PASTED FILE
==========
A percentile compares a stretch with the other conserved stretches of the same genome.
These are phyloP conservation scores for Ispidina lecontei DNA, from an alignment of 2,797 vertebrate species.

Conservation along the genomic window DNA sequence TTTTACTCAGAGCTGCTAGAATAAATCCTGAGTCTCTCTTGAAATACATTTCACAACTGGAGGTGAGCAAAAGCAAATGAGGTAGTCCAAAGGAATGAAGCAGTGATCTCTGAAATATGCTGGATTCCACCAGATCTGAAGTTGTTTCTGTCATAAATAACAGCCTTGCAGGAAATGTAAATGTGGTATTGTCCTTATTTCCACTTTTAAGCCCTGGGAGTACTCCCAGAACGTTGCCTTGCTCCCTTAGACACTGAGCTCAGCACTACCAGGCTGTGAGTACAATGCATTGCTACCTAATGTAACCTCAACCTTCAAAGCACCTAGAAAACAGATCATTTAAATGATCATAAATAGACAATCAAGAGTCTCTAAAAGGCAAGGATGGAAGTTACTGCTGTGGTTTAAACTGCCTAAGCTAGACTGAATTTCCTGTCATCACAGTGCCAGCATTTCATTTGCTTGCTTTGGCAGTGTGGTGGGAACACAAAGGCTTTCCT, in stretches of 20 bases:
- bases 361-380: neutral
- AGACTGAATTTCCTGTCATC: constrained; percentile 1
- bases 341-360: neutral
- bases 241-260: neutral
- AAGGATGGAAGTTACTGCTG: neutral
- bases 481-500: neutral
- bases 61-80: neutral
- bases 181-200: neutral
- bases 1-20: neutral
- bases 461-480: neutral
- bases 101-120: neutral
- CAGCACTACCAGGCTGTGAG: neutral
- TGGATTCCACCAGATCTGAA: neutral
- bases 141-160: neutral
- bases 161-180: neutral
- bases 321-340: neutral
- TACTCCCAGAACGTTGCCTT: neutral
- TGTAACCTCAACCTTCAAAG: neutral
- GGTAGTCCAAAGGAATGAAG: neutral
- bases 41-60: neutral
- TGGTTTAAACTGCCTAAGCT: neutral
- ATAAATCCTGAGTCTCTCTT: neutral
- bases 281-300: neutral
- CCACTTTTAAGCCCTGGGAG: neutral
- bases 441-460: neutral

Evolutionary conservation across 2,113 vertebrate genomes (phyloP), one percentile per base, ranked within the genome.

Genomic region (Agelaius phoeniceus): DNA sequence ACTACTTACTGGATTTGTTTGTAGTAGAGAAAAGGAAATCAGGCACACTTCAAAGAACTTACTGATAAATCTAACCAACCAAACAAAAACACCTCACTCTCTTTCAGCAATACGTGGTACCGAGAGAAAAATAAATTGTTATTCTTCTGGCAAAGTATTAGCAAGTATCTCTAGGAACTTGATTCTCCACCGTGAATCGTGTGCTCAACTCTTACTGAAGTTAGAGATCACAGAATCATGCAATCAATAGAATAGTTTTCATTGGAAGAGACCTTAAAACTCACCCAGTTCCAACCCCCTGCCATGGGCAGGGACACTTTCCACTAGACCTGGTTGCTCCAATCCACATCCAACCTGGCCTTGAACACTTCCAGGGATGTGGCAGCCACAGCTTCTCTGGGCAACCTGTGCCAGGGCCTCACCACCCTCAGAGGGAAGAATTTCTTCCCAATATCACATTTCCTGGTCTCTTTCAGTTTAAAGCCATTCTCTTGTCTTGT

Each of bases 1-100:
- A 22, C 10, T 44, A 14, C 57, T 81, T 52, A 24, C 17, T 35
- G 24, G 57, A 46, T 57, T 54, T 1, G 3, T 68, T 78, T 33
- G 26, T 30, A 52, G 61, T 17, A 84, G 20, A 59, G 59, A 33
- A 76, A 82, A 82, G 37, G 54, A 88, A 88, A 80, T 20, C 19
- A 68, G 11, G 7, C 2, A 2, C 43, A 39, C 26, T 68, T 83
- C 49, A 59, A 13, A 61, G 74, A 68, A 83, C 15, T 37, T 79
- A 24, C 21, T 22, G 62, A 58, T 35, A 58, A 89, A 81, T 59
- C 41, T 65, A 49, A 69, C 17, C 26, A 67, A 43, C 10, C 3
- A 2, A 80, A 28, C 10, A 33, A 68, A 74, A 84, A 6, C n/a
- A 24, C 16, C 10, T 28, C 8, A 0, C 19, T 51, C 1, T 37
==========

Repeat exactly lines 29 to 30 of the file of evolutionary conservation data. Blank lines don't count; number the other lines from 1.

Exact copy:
Evolutionary conservation across 2,113 vertebrate genomes (phyloP), one percentile per base, ranked within the genome.

Genomic region (Agelaius phoeniceus): DNA sequence ACTACTTACTGGATTTGTTTGTAGTAGAGAAAAGGAAATCAGGCACACTTCAAAGAACTTACTGATAAATCTAACCAACCAAACAAAAACACCTCACTCTCTTTCAGCAATACGTGGTACCGAGAGAAAAATAAATTGTTATTCTTCTGGCAAAGTATTAGCAAGTATCTCTAGGAACTTGATTCTCCACCGTGAATCGTGTGCTCAACTCTTACTGAAGTTAGAGATCACAGAATCATGCAATCAATAGAATAGTTTTCATTGGAAGAGACCTTAAAACTCACCCAGTTCCAACCCCCTGCCATGGGCAGGGACACTTTCCACTAGACCTGGTTGCTCCAATCCACATCCAACCTGGCCTTGAACACTTCCAGGGATGTGGCAGCCACAGCTTCTCTGGGCAACCTGTGCCAGGGCCTCACCACCCTCAGAGGGAAGAATTTCTTCCCAATATCACATTTCCTGGTCTCTTTCAGTTTAAAGCCATTCTCTTGTCTTGT